Video Game Spotlight: Amy

Posted on Nov 22 2017 - 5:12pm by Simon Smith
Video Game Spotlight: Amy
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Amy

Platform(s)
  • Playstation 3
  • Xbox 360
Publisher(s)
  • Lexis Numérique
Developer(s)
  • VectorCell
ESRB Rating

You often get what you pay for, and when a game’s base price is less than five dollars, you start playing dubiously. But you don’t always get a bad game; sometimes navigating these cheap minefields you are able to find a rare gem.

In Video Game Spotlight I attempt to spread some light onto independent games I stumble across. This time I spotlight Amy, a game developed by VectorCell, a shut down studio, that released on the PlayStation 3 and Xbox 360 back in 2012. Dust off those now primitive consoles – it is time to step back for Amy.

I have been told by multiple sources to avoid Amy, following complaints of terrible controls and tedious design, and yet most of these complaints are reasons why I implore you to play the game.

The story follows Lana, a woman charged with caring for the autistic Amy, a young girl with unique skills. At the start they are on a train headed to a hospital to find a means of helping Amy, when suddenly the world falls into chaos. A sudden explosion derails the train as a wave of a mysterious infection contaminates Silver City, transforming people into zombies. With dangers all around, Lana needs to help Amy escape and get to the hospital. It is soon revealed that Amy has some unique talents which can help her and Lana survive their desperate struggle against the undead and militant forces ready to kill on sight.

Many gamers agree that escort quests are annoying. While certain games had proven to be terrible examples of escort quests, Amy was more akin to The Last of Us or Bioshock Infinite in your ally’s usefulness. I’d even argue that in Amy escorting is better implemented. One of the game’s strongest elements is the motivation to protect Amy as you escort her. This game awakens a parental bond as you fight to keep Amy safe.

This is further enhanced by the game’s movement mechanics. Amy is prone to wander off, an issue when, unlike in The Last of Us or Bioshock Infinite with Ellie or Elizabeth, Amy alerts enemies to your presence. That you may hold Amy’s hand and guide her to safety or to key points of interest really builds on the parental element of the game. Not only is this mechanic well implemented in keeping her close and preventing random wandering, but it also helps you feel more connected to Amy. You feel like she matters, and isn’t just some invisible partner, but a desperate survivor whom needs to be protected.

Amy holds further significance with the gameplay. She acts as a shield from infection when she is close to the player. As the game continues, the dangers get progressively worse with the infection taking over humans and turning them into monsters, some people transformed into hulking giants. However, Amy is immune and can keep Lana safe. This makes it all the more interesting in the moments when you and Amy are separated. There is a desperation in these situations as you quickly navigate through enemies to get to Amy’s location to help her and save yourself from the infection. These moments, wherein tension is built as you utilize the two characters, become quite intense and kept me invested in the game. You end up separated a lot as you drop Amy into separate rooms to grab key items by guiding her with a prompt. The desperation never stops.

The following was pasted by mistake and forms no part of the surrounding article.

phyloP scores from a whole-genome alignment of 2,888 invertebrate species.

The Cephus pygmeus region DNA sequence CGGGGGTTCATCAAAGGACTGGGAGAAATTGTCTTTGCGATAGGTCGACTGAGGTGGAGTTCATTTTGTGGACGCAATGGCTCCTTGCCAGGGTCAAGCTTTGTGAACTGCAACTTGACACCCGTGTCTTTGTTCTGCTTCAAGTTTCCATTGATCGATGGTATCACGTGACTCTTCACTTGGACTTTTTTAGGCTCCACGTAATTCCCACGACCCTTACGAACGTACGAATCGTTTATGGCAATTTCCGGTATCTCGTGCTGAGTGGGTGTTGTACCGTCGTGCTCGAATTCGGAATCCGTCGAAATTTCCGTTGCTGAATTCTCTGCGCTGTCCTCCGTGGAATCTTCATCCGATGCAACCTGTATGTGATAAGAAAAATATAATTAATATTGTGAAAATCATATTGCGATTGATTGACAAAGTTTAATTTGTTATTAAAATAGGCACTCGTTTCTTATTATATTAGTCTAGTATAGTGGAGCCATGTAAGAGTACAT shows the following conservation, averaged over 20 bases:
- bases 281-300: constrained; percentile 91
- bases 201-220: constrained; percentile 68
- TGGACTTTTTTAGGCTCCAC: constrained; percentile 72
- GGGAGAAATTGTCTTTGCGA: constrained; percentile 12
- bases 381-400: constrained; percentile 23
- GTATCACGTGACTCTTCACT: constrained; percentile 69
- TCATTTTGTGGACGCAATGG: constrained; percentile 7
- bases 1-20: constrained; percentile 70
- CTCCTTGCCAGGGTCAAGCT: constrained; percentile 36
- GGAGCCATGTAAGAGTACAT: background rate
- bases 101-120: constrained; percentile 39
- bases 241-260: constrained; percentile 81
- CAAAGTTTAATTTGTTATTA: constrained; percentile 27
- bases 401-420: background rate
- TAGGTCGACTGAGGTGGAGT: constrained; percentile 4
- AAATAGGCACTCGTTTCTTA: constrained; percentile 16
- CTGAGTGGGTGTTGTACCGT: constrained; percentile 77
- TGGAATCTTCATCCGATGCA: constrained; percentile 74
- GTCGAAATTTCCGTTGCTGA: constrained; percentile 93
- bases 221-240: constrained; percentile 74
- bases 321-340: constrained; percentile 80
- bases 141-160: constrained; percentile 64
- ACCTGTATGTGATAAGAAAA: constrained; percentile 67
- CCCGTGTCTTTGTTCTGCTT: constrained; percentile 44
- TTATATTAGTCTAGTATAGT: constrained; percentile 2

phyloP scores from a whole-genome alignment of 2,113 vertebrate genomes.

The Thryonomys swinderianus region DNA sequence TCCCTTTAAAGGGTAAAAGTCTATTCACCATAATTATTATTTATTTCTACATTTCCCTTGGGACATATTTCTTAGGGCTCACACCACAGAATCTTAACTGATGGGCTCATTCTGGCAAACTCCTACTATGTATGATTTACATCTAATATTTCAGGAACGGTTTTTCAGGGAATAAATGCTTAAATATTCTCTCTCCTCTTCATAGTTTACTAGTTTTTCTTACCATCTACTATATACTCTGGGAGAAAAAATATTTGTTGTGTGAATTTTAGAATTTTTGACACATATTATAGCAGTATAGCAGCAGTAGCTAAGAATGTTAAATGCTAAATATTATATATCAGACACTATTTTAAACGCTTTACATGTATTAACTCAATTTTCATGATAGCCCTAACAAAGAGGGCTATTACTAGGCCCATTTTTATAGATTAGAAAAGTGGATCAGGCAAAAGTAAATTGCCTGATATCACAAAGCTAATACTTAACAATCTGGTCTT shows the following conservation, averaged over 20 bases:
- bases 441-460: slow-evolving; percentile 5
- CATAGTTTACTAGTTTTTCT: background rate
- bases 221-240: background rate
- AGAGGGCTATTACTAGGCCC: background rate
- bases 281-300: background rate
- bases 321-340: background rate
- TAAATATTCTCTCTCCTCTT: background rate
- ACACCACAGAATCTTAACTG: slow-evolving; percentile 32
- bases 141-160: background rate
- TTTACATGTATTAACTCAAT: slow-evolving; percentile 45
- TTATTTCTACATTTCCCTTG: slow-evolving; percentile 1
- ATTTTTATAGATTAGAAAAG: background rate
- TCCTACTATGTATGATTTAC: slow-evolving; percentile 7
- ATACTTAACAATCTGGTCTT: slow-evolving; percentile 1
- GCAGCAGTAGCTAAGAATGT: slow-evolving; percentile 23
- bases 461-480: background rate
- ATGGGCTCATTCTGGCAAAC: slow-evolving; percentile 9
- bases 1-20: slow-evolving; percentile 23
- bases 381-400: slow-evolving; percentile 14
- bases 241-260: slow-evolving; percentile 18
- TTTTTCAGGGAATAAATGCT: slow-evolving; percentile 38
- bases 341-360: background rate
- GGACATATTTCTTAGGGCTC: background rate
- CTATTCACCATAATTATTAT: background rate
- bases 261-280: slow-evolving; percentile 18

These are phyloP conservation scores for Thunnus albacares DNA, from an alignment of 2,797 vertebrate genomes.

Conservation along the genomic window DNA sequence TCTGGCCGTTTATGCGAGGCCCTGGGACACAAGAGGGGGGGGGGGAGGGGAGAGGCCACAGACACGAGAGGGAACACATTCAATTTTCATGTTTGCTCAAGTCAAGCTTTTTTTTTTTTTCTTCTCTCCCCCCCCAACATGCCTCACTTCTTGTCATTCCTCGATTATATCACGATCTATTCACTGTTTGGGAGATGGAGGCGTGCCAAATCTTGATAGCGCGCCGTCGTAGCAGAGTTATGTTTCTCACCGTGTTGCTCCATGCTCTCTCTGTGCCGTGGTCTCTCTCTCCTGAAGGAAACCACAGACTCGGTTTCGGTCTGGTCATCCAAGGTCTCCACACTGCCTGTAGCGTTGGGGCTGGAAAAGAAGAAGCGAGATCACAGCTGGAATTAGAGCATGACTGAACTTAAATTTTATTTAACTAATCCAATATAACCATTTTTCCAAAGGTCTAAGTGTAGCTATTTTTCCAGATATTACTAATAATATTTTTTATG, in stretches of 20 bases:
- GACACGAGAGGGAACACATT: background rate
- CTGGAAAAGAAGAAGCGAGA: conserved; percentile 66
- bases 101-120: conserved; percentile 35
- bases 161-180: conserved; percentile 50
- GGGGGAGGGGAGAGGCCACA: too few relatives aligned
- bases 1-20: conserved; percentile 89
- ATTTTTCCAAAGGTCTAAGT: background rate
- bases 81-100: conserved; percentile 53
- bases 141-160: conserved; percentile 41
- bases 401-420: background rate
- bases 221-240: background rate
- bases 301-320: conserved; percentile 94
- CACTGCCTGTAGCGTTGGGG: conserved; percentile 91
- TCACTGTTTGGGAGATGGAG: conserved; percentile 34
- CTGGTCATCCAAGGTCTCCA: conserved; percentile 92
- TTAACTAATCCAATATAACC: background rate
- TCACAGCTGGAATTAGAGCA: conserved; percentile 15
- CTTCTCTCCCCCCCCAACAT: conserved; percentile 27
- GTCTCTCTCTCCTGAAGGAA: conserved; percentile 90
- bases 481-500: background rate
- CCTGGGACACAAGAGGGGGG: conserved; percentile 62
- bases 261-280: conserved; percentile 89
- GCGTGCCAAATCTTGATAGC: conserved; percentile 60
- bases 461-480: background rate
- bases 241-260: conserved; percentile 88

Things get even more interesting as you discover Amy’s powers, which offer an assortment of bonuses to help you progress through the game. Take, for instance, her silence powers, allowing her to set up a ball of energy that blocks all noise, giving Lana cover through noisy paths without alerting nearby threats. Amy is the cornerstone of this game and the hand that ties all elements of the gameplay together, especially as you get further in and explore her full skill set.

At times I can understand some of the complaints levied against the game, such as the annoying dark visuals, poor checkpoint system, and some clunky combat mechanics, but Amy has many great moments that get you involved in its growing conflict. More importantly it does escort quests right, building on the parental bond between characters and how they can work in tandem to survive against all odds. I would argue that Amy works better than The Last of Us or Bioshock Infinite; it adds danger if you do not pay attention and let Amy wander into harm’s way.

So please do yourself a favor and play Amy. This game will grab your attention within the first twenty minutes and will make it hard for you to put it down. Don’t stay away from Amy.

If you were someone who played Amy when it was originally released and quickly gave up due to its issues, I beseech you, please give Amy a second chance. A couple of updates have made it more playable.